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What Are the Benefits of Slippery Elm Tea?

by
author image Ryan Biddulph
Based in New Jersey, Ryan Biddulph has been writing since 2010, with his articles appearing on LIVESTRONG.COM, among others. He has helped clients reach their personal fitness goals since 2001. He also runs an Internet marketing blog. He holds a Bachelor of Science in meteorology from Kean University and a certificate in Web development from the Cittone Institute.
What Are the Benefits of Slippery Elm Tea?
Slippery elm tea offers soothing properties for stomach problems. Photo Credit blue cup and tea from a blue tea-pot image by Maria Brzostowska from <a href='http://www.fotolia.com'>Fotolia.com</a>

The bark of the slippery elm has a long history of use in Native American medicine, both topically and internally. The Memorial Sloan Kettering Cancer Center (MSKCC) notes that no human or animal studies have ever been conducted on this herb, but a review of its components indicates a low risk of toxicity or negative side effects.

Sore Throat and Cough

Slippery elm contains mucilage, a substance that offers soothing relief by forming a thin film that eases pain, inflammation and irritation. It helps repress the cough reflex, notes WholeHealthMD.com, a website created and maintained by doctors and other integrative medicine experts. This treatment might also help bronchitis, but the MSKCC does not recommend using it for this more serious condition.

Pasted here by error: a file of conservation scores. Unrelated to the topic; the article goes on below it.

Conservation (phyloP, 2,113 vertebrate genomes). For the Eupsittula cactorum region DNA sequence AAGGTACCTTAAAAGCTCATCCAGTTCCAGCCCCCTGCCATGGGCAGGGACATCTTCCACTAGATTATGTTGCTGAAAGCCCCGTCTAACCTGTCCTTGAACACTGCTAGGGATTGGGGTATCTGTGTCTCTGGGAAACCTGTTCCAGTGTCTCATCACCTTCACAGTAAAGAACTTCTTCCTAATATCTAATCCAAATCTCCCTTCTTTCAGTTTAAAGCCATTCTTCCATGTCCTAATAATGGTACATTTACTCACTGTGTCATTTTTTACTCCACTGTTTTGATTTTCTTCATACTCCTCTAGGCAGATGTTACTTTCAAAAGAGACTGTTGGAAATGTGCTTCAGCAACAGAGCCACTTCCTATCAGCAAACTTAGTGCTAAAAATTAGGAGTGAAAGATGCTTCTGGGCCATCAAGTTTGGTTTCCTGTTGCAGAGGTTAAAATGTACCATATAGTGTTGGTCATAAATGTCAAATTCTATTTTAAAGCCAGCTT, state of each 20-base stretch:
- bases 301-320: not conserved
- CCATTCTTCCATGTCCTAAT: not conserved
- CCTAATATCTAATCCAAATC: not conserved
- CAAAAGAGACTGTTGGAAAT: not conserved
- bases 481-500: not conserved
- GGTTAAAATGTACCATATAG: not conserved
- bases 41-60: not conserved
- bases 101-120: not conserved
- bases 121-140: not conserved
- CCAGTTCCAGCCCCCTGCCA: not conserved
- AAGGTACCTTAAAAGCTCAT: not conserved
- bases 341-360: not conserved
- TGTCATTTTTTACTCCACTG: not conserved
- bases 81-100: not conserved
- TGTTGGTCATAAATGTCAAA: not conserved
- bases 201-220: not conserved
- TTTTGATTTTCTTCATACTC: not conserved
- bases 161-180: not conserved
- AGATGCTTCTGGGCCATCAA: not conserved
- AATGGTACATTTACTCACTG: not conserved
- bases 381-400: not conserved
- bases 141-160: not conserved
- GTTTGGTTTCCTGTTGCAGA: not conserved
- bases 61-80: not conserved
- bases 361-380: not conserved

Gastrointestinal Upset

The benefits of mucilage extend to gastrointestinal disorders by providing a protective film over the digestive tract, making it useful for upset stomach, heartburn and other digestive problems. Slippery elm stimulates nerve endings that increase mucous production in the gastrointestinal tract, which offers protection against excessive acid production. Slippery elm contains tannins, which control irritation and fluid movement, making it beneficial for diarrhea and for irritable bowel syndrome.

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Inflammatory Bowel Diseases

The University of Maryland Medical Center (UMMC) indicates that slippery elm contains antioxidants that appear to ease the inflammation characteristic of Crohn's disease and ulcerative colitis, serious intestinal disorders that produce a number of unpleasant symptoms like bloody stools, diarrhea, pain and cramping.

Considerations for Use

The MSKCC notes that no side effects or negative interactions have ever been reported in any medical literature. The UMMC explains that the medical community believes you can safely use this herb when pregnant or breastfeeding, though no scientific evidence exists to confirm this. Children can probably safely use slippery elm at one third the adult dose. If you want to make a tea, try using 2 cups of boiling water for every 2 tbsp. of the powdered bark.

Warnings

Because of the coating effects of the mucilage, this herb might interfere with the absorption of orally administered medications, herbs and other supplements. To avoid this potential negative effect, do not use slippery elm for two hours before or after taking medicine.

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